Ikea can’t stop collaborating, but we’re not complaining. Our editors share their fave up-and-coming collections.

Ikea recently held its annual Democratic Design Days, a two-day event in Älmhult, Sweden, that’s basically the the Apple Worldwide Developers Conference of the furniture world, where new products, collections and other soon-to-be-released innovations from the Swedish home-and-decor behemoth are revealed to the public.

From plant-based Swedish protein balls to the development of robotic furniture designed for small-space living, more than 15 new initiatives were announced at this year’s function—many of them collabs with seemingly non-home-related names like Adidas, Lego and Saint Heron. Below, WL editors pick their fave and most highly anticipated drops from the brand.

Ikea designer Sarah Fager (left) and Michael Bui, senior design director at Adidas.

An Active Line with Adidas

Checks over stripes? Erm, sorry, Drake, but not for Ikea, who’s teaming up with German athletic label Adidas to create Rörlighet, a collection that promises to make at-home workouts not only easier, but actually kind of fun?? Ikea first teased this collab last year, calling the result a wellness-focused line that aims to “make sport accessible to everyone” and this most recent update reveals that designers from both Ikea and Adidas have spent time in abodes around the world to determine what challenges people face when it comes to exercising at home.

The products—set to debut in 2021—are meant to “make the home a more active place” in a manner so fun kids won’t even be able to resist getting onboard. Could the collection include a resealable Frakta bag that you can load up with sand for strength-training exercises? Resistance bands that double as moving straps? (Great for getting your already assembled Ikea furni out the door!) Whatever it involves, it’s bound to be branded with Adidas’s signature three stripes in a blue-and-yellow scheme, right? It only makes sense!—Lucy Lau, style editor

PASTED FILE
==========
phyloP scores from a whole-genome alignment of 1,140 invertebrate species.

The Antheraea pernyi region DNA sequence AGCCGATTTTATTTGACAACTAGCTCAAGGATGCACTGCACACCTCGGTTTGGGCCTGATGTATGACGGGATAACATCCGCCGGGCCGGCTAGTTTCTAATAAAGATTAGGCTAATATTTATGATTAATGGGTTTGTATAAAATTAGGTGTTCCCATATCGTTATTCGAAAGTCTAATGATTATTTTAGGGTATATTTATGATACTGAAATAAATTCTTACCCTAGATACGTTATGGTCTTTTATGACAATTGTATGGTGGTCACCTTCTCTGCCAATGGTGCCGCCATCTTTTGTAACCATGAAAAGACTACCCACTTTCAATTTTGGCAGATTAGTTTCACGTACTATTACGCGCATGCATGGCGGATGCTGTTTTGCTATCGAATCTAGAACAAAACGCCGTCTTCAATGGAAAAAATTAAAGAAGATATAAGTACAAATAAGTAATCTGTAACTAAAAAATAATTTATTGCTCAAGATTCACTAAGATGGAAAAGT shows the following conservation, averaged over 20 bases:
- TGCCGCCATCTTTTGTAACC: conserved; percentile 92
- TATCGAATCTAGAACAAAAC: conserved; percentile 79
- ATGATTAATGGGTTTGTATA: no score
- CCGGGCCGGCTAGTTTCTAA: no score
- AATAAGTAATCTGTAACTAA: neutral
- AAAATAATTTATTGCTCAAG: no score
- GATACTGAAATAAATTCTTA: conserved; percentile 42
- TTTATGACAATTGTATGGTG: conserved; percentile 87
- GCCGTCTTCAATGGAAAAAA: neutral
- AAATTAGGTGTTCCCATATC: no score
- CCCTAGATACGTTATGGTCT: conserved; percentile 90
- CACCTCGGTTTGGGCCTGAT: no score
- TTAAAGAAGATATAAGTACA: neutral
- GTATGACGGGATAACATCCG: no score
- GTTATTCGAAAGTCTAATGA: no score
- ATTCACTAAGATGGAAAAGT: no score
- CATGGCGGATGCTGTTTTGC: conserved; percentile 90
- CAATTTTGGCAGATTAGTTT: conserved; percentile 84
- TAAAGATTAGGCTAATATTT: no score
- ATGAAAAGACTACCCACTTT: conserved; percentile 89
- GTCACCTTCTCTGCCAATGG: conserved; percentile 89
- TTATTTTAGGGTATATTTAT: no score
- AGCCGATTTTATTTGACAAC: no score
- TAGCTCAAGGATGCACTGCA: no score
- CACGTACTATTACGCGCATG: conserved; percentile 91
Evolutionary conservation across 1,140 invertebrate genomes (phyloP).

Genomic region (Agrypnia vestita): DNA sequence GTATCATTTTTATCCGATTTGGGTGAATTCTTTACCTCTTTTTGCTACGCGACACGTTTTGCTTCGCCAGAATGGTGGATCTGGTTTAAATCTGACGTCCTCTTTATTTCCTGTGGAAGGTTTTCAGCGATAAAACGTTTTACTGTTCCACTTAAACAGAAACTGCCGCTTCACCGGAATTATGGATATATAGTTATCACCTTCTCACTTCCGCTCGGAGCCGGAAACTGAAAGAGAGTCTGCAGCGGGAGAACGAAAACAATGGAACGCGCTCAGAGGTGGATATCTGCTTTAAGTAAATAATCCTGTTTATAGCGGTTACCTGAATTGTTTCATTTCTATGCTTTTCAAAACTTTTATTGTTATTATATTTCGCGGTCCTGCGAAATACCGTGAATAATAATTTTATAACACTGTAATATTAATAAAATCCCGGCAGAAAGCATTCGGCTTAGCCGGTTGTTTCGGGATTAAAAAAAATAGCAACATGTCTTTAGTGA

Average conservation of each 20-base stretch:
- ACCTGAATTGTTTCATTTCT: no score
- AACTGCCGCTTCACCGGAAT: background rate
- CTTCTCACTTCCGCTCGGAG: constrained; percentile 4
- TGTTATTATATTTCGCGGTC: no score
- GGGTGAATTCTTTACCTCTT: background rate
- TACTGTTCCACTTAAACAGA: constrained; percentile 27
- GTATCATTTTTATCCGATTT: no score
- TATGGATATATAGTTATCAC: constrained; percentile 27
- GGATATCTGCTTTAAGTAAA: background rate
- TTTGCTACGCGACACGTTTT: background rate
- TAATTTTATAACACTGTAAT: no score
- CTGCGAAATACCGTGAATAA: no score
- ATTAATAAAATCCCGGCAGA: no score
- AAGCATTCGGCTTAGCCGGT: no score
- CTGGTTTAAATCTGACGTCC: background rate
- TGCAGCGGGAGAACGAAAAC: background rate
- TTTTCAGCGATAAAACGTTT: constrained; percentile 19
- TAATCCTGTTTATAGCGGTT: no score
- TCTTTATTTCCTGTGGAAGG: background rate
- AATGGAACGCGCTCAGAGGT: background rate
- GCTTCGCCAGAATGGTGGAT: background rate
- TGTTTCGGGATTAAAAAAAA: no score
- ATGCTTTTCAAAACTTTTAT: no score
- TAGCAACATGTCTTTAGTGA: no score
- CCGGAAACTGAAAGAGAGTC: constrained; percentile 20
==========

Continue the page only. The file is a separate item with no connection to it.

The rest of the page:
Zandra Rhodes’s Punchy Patterns

Not just anyone could pull off Dame Zandra Rhodes’s neon pink bob, but luckily, you don’t have to be a 78-year-old British iconoclast to rock her collection of globally inspired prints coming to Ikea’s textile collection next year. It’s the perfect full circle given that Rhodes started her career studying printed textile design at London’s Royal College of Art, and the perfect opportunity to test out Rhodes’s DGAS attitude in the comfort of your living room.—Stacey McLachlan, executive editor

Tom Dixon’s Sustainable Growing Mission

Tom Dixon’s punk-rock roots mean he’s always a little revolutionary with whatever new project he’s taking on—his past project with Ikea included a sofa that the buyer could “hack” right from the start. This time, he’ll be working with the team to develop products that facilitate urban farming, encouraging people to grow vegetables both inside and outside the home. “Every day brings miserable headlines about the destruction of our natural world,” says Dixon. “I think many people feel they want to contribute to change and one thing that we all can do is nurture the world by growing. Without plants we are nothing.”—Anicka Quin, editorial director

“Enigmatic” Home Goods with Solange Knowles

Ikea also teased this collab with Solange Knowles’s multi-disciplinary creative agency, Saint Heron, at last year’s Democratic Design Days, though the company was tight-lipped on the details, only revealing that the collection would include “architectural and design objects with multifunctional use.” The furni giant now adds that Gåtfull—which takes its name from the Swedish word for “enigmatic” and will drop in 2021—will explore “time, space, light and matter” and result in a selection of design objects that, essentially, look as good as they work. We’d expect nothing less from the woman who can pull off a literal pink garbage bag and a jacket so big and plump it could pass as a comforter.—L.L.

World Surf League’s Ocean-Plastic Pieces

It’s always nice to see Ikea doing its part for sustainability, given its reputation for being fairly disposable (no one’s planning on passing their Lack side table down to the grandkids, let’s get real). In collaboration with World Surf League, the brand is attempting to tackle ocean pollution with plans for both a an awareness campaign, and a jointly designed line of surf-centric products that utilize reclaimed ocean-bound plastic. Score one for the turtles.—S.M.